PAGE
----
Then the light of the specimen, which reaches the outlet 4 of the MDB, is focused by means of imaging optics PO through a confocal diaphragm PH, so that the detection light, occurring outside of the focus, is suppressed. In the case of non-confocal detection, the diaphragm can be dispensed with. Behind the confocal diaphragm there is a detector DE1, which detects the light radiation excited in the specimen. When recording fluorescence or luminescence, an emission filter (dichroic filter) F can be swiveled in for additionally suppressing the excitation light backscattered by the specimen, or for limiting the spectral detection area.
If the polarization of the emitted light of the specimen is supposed to be detected (e.g. when determining fluorescence anisotropy), this can be carried out with two detectors. For this purpose PO3 is constructed as a polarizer; and another detector DE2 is disposed at the outlet 5. A lambda/2 plate L/2 is disposed between PO3 and S; the polarization is rotated by 90 deg. The respective polarization can be composed of two components, which are polarized orthogonally to one another. The two orthogonally polarized components are separated with DE1 and DE2. Then the respective polarization can be derived by forming the ratio of the signals of the detectors DE1 and DE2.
The backscattered or reflected excitation light of the specimen, which travels through the outlet 5 of the MDB, can also be focused through a confocal diaphragm (PH) by means of imaging optics (PO), thus suppressing the detection light occurring outside of the focus. Behind the confocal diaphragm there is a detector (DE2), which detects the excitation radiation, backscattered by the specimen. The emission filter F ceases to be applicable.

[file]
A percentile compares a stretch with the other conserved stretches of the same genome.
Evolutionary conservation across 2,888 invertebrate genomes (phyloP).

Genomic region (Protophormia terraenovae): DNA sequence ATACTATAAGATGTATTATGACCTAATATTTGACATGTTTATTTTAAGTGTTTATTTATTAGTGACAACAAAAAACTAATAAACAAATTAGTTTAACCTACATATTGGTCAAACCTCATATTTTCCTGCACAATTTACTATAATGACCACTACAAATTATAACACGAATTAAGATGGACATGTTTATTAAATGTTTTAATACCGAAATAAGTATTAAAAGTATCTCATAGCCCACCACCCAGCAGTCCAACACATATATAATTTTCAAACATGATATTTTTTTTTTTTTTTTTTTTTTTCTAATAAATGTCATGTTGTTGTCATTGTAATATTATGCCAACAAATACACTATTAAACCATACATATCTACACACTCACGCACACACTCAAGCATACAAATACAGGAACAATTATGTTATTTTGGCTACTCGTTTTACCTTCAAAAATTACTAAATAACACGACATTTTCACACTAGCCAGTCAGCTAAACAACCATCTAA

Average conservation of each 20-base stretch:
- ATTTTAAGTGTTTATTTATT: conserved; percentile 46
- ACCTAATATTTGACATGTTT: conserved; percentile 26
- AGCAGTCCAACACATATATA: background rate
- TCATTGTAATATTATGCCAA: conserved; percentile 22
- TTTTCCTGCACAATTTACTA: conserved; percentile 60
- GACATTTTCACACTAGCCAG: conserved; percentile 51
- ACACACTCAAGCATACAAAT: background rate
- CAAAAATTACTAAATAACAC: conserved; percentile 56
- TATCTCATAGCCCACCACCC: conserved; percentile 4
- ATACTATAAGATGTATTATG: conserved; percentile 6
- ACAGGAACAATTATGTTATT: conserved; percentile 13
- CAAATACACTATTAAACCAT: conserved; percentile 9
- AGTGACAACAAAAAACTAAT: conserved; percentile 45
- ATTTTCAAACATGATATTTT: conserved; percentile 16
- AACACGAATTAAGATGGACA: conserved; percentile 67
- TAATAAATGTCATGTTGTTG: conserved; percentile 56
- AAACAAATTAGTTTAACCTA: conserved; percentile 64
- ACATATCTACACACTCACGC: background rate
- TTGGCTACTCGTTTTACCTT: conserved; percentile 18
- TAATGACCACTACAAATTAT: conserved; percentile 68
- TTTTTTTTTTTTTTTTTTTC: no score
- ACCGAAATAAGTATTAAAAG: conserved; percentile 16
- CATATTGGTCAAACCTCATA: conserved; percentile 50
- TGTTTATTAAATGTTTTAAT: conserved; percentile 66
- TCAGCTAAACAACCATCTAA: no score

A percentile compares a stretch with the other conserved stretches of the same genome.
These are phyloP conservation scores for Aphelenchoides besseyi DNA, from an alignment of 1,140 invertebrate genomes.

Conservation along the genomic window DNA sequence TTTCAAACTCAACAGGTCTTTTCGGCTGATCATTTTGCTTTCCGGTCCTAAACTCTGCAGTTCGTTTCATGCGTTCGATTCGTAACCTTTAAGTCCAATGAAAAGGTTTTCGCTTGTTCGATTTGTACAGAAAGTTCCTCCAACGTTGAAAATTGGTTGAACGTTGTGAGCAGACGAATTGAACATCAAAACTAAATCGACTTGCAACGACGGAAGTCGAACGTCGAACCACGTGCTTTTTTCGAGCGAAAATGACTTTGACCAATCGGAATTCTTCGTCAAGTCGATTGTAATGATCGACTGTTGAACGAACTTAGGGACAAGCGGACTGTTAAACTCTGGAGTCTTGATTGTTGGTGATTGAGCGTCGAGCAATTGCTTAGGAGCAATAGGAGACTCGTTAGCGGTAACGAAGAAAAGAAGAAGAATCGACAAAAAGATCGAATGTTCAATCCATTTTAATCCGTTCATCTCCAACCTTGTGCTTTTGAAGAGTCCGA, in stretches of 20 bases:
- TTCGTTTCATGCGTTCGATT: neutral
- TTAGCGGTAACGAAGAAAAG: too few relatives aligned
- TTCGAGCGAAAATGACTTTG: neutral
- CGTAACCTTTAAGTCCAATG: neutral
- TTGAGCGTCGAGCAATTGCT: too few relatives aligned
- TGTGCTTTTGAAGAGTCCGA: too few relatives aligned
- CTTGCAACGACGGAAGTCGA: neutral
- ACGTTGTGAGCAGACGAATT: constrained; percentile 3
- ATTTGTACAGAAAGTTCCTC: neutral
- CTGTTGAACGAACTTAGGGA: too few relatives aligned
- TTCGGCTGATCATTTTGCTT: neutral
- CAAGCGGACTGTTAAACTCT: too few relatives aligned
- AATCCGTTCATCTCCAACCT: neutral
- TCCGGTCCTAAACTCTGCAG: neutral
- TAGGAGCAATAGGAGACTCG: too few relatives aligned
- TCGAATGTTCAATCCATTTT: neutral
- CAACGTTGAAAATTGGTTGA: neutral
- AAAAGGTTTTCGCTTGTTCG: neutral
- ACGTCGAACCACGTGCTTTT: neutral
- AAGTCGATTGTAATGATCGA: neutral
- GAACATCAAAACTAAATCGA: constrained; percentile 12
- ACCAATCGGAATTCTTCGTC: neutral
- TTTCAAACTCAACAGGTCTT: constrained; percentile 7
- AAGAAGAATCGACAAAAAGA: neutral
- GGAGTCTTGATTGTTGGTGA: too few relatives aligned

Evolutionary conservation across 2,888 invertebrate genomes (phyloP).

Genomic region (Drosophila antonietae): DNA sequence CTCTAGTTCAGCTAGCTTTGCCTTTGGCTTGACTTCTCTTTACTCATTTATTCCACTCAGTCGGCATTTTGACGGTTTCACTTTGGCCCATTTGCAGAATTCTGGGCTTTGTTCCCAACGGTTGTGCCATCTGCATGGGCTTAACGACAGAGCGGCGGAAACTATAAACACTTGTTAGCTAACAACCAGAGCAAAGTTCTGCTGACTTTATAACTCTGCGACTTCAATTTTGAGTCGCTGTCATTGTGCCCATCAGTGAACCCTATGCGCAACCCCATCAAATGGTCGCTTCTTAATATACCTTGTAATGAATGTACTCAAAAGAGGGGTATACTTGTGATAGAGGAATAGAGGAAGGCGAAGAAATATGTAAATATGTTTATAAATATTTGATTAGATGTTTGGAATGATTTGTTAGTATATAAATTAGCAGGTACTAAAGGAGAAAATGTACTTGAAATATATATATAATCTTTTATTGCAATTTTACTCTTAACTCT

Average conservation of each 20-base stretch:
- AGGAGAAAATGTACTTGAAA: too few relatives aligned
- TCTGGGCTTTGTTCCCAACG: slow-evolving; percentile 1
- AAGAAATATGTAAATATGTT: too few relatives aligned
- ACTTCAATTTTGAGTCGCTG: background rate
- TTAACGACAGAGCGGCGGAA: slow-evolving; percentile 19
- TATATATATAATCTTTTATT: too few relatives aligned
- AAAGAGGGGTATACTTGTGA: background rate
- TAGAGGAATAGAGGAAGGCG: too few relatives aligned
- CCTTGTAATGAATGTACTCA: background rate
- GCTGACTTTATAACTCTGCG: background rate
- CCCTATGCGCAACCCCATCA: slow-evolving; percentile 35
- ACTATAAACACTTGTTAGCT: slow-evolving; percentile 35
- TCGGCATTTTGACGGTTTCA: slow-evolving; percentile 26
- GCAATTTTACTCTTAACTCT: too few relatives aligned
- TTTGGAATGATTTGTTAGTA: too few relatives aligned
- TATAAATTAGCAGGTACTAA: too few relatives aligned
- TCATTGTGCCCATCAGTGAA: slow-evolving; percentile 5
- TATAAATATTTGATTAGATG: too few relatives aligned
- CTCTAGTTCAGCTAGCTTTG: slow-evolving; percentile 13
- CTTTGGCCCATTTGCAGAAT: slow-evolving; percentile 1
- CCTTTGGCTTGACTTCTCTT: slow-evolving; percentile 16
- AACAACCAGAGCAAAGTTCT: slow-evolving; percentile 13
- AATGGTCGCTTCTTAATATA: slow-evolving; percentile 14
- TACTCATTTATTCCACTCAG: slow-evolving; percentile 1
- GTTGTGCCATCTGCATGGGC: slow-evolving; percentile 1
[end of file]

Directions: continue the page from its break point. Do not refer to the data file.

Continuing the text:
FIG. 11 shows in schematic form another design of the inventive arrangement for a laser scanning microscope LSM in the X-Z plane, in which another light source LQ2, which does not run through the MDB1, is coupled.
In addition to the arrangement, explained above with reference to FIG. 10, the outlet 6 exhibits another monitor diode M1. If the excitation radiation is coupled not only in one polarization direction Pol1, but also in the polarization direction Pol2, then M1 measures the coupled power. If the measurement signal M1 diverges from a desired value, then the AOTF S can be actuated correspondingly in such a manner that another commensurate desired value is set at M2. Owing to this adjustment, fluctuations in the coupling efficiency, e.g., in a glass fiber, which is located between the light source LQ and the input 1 of the MDB, can be compensated for. In the case of polarization-achieving glass fibers the coupling efficiency and, thus, the light power, coupled in the direction of the specimen, can be influenced by disadjusting the coupling into the glass fiber or by coupling into different polarization directions.